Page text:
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April Flora Spotlight:
Native Columbine

Native Columbine
Aquilegia canadensis


Columbine is found throughout the Eastern half of the US and grows in a variety of soil and light conditions. From woodland edges to riverbanks, gravelly shores and ridges, Columbine tolerates most soils except heavy, poorly drained ones. It is a beautiful native wildflower that blooms in late spring with striking 1.5 inch red and yellow flowers on long stems. It is pollinated by hummingbirds and butterflies. Growing to a height of 1-2 feet, it does best in partial shade to filtered sun. Cut back the brown leaves after flowering to promote fresh foliage that will be attractive all season. Plants often self-sow.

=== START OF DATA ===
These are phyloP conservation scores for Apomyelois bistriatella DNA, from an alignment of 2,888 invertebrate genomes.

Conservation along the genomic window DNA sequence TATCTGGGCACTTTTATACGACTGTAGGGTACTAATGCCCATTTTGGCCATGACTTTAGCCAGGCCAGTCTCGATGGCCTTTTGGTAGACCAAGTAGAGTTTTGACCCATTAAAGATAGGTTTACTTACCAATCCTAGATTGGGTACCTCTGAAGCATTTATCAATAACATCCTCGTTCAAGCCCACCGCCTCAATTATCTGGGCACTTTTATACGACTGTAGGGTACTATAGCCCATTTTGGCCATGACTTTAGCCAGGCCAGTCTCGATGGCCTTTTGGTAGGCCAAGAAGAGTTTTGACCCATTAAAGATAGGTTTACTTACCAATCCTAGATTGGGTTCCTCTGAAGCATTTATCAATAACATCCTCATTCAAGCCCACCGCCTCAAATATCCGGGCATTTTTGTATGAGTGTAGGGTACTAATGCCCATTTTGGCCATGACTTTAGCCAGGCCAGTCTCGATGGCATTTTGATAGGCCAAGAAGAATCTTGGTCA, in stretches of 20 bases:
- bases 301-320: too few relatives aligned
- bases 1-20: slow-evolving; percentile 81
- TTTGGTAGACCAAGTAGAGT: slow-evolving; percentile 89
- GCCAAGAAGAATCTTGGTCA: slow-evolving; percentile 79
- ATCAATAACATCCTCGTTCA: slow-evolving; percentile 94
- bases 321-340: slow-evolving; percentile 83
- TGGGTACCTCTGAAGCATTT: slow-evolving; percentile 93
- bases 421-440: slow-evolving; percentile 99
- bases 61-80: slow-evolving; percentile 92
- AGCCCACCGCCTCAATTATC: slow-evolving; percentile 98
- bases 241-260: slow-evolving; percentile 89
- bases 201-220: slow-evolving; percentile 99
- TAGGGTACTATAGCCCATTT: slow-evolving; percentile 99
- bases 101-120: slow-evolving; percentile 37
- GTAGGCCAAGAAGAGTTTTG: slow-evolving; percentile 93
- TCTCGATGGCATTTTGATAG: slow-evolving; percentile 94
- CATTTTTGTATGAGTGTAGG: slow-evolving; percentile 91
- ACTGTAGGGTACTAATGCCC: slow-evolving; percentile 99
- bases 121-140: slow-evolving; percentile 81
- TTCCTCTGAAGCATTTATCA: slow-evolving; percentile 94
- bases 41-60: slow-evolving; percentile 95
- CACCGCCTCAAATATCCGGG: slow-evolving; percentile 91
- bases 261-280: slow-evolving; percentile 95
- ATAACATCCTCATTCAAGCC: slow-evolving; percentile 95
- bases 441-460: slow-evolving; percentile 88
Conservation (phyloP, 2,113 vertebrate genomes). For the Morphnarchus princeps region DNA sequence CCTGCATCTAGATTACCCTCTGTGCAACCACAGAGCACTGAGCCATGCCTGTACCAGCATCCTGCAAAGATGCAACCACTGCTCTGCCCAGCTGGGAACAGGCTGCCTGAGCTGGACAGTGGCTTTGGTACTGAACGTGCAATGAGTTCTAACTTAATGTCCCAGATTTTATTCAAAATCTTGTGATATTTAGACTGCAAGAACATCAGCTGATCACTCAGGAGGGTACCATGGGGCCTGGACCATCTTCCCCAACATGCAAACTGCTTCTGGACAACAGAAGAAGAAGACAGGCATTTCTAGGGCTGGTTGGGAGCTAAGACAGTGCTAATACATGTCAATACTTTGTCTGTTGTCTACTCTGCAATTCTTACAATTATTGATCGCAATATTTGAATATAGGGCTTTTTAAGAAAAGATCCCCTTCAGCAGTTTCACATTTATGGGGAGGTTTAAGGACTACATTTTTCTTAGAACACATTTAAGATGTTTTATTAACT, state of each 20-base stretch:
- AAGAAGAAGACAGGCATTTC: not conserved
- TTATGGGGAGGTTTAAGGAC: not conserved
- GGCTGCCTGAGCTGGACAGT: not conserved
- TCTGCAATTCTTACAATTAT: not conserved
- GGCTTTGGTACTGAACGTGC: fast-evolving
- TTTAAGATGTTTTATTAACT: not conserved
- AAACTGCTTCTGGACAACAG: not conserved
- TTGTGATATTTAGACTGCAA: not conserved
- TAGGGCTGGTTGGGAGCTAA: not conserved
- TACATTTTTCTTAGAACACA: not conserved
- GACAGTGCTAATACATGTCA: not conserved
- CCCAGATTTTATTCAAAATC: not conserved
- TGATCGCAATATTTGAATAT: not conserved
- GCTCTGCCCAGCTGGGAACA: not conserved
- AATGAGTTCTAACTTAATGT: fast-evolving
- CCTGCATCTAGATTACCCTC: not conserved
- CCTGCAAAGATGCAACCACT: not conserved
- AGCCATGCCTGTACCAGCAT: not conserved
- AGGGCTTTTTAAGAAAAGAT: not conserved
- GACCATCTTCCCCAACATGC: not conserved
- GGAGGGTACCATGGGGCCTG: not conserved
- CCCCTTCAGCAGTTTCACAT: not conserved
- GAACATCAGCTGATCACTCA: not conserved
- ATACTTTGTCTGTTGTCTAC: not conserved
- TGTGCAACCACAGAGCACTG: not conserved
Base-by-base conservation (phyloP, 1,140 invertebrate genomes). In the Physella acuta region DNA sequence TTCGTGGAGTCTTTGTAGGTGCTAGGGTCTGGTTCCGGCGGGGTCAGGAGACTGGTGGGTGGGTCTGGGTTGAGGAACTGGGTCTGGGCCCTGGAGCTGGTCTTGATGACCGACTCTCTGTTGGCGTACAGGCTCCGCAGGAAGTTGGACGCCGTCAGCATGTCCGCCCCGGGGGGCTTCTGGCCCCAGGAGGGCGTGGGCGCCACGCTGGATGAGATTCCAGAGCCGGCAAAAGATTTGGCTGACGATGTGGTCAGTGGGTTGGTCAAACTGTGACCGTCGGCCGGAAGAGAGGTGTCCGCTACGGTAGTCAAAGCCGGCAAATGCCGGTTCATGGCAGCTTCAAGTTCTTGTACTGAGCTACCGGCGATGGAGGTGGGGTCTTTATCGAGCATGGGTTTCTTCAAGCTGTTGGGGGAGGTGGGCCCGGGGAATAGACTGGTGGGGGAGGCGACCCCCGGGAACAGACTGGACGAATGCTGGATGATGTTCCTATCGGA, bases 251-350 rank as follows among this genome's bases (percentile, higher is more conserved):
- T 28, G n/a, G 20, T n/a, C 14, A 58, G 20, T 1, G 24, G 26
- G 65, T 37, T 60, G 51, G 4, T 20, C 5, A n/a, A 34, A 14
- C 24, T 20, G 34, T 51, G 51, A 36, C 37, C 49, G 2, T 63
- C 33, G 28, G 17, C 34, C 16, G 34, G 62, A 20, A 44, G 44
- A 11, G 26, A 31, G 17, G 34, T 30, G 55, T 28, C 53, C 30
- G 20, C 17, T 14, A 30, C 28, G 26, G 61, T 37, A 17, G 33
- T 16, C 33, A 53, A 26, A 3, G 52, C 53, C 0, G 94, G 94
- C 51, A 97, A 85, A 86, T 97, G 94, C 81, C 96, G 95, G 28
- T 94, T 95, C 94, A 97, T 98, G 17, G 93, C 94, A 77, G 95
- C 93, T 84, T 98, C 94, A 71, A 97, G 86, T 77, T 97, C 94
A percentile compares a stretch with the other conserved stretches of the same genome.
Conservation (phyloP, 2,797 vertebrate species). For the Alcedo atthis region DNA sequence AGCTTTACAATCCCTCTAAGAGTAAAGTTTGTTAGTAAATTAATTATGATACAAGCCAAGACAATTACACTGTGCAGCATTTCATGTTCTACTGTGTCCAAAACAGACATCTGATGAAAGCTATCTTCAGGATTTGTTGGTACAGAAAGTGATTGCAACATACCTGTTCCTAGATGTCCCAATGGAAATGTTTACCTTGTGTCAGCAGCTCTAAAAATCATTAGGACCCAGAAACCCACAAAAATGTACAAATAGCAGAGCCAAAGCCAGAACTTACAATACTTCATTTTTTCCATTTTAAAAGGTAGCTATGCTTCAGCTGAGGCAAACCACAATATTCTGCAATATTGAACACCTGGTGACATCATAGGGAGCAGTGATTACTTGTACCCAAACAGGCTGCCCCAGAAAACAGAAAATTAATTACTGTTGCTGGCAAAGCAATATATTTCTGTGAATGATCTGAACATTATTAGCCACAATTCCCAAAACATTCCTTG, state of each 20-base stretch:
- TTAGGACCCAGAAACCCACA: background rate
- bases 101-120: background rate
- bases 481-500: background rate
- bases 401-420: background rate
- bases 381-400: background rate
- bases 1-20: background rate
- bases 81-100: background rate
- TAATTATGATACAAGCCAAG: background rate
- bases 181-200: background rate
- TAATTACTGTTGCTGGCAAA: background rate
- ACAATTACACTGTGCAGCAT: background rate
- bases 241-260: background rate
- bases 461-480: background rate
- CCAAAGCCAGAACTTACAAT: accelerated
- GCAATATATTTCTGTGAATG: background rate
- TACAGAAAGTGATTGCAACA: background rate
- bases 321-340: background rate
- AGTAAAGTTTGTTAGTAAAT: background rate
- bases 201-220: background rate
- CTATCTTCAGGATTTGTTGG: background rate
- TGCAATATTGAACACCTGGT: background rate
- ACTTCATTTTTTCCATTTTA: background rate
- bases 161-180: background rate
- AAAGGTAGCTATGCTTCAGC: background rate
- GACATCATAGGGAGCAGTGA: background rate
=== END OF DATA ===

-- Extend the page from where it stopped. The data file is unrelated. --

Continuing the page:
The genus name Aquilegia comes from the Latin word aquila, which means “an eagle”. This refers to the shape of the petals which resemble an eagle’s claw. Native Americans prepared infusions from various parts of the plant to treat heart trouble, kidney problems, headaches, bladder problems, fever and as a wash for poison ivy. Pulverized seeds were used as love charms and a compound was used to detect bewitchment.

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